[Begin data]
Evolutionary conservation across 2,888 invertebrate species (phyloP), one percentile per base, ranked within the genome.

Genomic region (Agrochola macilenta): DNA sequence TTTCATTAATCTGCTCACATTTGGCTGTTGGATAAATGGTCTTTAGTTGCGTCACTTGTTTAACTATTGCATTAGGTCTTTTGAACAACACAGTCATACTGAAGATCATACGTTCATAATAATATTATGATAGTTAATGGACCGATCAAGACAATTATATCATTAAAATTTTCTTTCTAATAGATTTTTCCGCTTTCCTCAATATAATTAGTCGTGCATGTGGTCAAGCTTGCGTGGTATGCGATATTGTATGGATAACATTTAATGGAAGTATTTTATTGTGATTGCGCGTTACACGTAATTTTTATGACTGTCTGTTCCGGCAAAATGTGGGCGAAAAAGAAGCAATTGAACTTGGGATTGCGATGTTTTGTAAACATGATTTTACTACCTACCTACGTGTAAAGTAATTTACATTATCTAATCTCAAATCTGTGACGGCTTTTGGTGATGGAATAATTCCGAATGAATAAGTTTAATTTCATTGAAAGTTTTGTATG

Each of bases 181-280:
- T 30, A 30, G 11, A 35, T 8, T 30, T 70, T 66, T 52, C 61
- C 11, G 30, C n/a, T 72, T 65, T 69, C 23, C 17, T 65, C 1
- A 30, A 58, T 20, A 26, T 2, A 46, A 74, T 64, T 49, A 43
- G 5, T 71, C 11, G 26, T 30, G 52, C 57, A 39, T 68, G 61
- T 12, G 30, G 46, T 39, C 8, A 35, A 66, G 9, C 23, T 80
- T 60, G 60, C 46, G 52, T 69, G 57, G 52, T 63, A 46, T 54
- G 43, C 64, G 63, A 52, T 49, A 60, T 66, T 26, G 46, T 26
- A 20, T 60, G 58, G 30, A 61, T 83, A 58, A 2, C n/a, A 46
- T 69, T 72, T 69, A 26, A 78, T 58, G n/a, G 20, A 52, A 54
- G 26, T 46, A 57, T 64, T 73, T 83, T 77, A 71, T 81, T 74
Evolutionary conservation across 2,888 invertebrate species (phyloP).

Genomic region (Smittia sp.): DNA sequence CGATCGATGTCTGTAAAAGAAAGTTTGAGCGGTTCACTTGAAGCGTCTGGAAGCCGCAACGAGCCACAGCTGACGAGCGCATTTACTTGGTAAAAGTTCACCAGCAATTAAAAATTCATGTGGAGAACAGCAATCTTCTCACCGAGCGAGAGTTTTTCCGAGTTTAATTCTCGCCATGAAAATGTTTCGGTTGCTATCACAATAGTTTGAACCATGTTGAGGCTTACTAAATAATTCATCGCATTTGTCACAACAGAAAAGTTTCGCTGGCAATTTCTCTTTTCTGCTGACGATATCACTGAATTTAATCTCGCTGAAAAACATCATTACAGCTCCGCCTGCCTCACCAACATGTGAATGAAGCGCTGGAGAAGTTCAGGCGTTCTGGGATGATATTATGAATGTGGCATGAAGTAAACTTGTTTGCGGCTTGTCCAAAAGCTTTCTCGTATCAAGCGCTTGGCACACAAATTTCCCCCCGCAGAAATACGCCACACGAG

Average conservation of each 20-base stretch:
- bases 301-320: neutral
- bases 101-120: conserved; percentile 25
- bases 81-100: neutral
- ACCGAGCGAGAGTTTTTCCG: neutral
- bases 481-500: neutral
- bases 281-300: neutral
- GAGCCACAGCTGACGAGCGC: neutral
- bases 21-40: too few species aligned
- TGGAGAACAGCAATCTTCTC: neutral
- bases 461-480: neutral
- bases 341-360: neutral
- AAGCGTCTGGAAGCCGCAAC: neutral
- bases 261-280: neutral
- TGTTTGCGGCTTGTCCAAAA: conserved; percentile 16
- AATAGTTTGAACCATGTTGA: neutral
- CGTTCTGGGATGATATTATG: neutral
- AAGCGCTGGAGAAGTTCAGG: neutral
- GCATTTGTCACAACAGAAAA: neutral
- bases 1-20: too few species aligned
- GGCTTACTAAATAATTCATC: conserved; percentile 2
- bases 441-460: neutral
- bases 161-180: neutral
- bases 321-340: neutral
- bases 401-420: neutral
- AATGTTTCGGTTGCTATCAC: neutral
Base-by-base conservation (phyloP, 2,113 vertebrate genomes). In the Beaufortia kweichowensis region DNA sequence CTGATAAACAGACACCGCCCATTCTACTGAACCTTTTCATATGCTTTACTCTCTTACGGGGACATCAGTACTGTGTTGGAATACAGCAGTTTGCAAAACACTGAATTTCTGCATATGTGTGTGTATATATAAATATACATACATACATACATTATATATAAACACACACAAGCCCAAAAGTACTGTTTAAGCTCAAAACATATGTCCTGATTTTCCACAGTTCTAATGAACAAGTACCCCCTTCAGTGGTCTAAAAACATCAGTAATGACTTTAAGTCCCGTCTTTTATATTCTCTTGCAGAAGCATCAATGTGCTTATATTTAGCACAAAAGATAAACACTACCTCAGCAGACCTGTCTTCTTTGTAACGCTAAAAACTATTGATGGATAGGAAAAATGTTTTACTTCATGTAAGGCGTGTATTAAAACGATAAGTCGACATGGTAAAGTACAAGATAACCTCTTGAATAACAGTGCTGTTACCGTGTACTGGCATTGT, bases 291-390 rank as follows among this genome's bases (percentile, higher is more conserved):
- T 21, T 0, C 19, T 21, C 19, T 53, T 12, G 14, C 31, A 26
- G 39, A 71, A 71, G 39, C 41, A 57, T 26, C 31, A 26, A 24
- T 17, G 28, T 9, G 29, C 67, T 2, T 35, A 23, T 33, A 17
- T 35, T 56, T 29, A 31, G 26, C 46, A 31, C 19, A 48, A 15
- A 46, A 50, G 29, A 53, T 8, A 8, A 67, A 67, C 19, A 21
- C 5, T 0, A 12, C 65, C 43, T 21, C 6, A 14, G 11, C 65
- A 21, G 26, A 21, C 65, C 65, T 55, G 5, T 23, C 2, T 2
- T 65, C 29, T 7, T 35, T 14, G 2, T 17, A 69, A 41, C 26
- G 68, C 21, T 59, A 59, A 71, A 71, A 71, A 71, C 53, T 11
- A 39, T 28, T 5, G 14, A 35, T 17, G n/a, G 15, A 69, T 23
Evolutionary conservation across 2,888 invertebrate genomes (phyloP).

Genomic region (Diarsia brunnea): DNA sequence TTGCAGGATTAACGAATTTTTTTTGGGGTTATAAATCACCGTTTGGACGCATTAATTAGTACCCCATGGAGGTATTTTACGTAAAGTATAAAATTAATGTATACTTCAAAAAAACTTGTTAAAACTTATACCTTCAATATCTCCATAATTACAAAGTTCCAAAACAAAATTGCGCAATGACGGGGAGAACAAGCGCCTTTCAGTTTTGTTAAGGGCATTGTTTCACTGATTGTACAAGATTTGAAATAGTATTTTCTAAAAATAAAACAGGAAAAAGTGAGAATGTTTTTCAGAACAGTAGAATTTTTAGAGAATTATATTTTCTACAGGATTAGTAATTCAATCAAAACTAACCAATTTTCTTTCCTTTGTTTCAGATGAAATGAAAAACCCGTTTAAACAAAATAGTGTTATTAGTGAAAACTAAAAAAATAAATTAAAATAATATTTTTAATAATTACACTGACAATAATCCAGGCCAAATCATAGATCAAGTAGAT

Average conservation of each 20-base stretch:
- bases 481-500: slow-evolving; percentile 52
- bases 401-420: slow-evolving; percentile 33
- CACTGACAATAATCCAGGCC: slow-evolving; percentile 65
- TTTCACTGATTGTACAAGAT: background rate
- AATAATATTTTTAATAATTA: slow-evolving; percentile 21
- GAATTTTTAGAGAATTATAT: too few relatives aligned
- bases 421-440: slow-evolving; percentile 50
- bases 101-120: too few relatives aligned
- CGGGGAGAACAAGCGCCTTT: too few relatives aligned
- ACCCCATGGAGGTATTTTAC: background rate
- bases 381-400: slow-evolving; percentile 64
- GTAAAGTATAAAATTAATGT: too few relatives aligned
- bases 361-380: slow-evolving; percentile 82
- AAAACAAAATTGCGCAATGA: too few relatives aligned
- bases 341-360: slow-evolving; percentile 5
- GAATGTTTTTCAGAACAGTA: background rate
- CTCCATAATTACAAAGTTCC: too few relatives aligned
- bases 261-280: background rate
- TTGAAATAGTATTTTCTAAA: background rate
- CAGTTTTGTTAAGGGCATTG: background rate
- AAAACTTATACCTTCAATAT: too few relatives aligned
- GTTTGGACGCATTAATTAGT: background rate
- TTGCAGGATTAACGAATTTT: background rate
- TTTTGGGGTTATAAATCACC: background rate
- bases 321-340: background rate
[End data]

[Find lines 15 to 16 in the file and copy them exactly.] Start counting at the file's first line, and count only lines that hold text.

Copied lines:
Genomic region (Smittia sp.): DNA sequence CGATCGATGTCTGTAAAAGAAAGTTTGAGCGGTTCACTTGAAGCGTCTGGAAGCCGCAACGAGCCACAGCTGACGAGCGCATTTACTTGGTAAAAGTTCACCAGCAATTAAAAATTCATGTGGAGAACAGCAATCTTCTCACCGAGCGAGAGTTTTTCCGAGTTTAATTCTCGCCATGAAAATGTTTCGGTTGCTATCACAATAGTTTGAACCATGTTGAGGCTTACTAAATAATTCATCGCATTTGTCACAACAGAAAAGTTTCGCTGGCAATTTCTCTTTTCTGCTGACGATATCACTGAATTTAATCTCGCTGAAAAACATCATTACAGCTCCGCCTGCCTCACCAACATGTGAATGAAGCGCTGGAGAAGTTCAGGCGTTCTGGGATGATATTATGAATGTGGCATGAAGTAAACTTGTTTGCGGCTTGTCCAAAAGCTTTCTCGTATCAAGCGCTTGGCACACAAATTTCCCCCCGCAGAAATACGCCACACGAG

Average conservation of each 20-base stretch: